Reading through the document, one thing becomes very clear: this woman had a clear sense of what she wanted out of a marriage. And I find much of her marital vision compelling, even today. Earhart first expresses some trepidation about getting married at all ("You must know again my reluctance to marry…") for fear of derailing her career, which "means most" to her. Maybe it’s just me, but this kind of agonizing over work-life balance sounds like a distinctly familiar dilemma to the modern feminist. Earhart goes on to give the rough outline of an open marriage ("I shall not hold you to any midaeval [sic] code of faithfulness" and emphasizes rather than monogamy a goal of "finding happiness together", on which she finds the marriage to be contingent.
Maybe part of our confusion stems from the fact that our "modern" view of marriage is actually quite retro.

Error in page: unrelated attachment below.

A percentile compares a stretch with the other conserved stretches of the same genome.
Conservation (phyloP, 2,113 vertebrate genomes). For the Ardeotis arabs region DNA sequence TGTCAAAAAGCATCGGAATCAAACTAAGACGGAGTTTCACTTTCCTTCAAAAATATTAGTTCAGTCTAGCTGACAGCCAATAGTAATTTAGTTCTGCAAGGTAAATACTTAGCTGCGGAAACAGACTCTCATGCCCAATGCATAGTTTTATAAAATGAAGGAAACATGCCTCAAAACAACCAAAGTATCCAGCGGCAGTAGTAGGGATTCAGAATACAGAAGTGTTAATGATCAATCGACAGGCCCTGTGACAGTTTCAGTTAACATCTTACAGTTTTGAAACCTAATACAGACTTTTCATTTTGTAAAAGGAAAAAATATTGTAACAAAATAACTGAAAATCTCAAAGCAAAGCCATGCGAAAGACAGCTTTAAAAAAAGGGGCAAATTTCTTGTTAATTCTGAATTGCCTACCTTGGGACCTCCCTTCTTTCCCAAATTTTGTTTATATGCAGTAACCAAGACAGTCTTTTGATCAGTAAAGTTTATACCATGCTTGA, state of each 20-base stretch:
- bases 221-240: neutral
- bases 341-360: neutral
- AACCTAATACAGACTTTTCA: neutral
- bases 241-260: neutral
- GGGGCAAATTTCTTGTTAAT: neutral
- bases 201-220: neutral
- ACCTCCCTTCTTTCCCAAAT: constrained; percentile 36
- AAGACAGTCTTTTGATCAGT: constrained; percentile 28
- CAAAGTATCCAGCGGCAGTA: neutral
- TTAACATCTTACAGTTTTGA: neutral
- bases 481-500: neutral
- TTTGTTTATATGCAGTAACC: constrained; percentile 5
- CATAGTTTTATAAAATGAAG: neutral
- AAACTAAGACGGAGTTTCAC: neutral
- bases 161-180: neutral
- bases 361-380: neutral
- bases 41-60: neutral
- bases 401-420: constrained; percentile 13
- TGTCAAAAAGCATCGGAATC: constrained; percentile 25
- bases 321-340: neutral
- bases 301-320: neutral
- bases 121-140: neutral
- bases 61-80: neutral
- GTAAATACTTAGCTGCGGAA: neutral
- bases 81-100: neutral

As sociologist Claude Fisher explains, "Marrying rates and ages around the turn of the 21st century are more like those a century ago." The United States reached peak spinster in 1920, and there was a higher percentage of never-married women in 1930 than in 1998. And though Americans are marrying older today than we used to, we’re making up most of the difference by cohabiting first, not by flying around the world. Also confusing: When we quote figures marking the decline of marriage since 1960, we’re not looking back far enough. According to Fisher, "it was the 1950s-60s that were most unusual—not our era."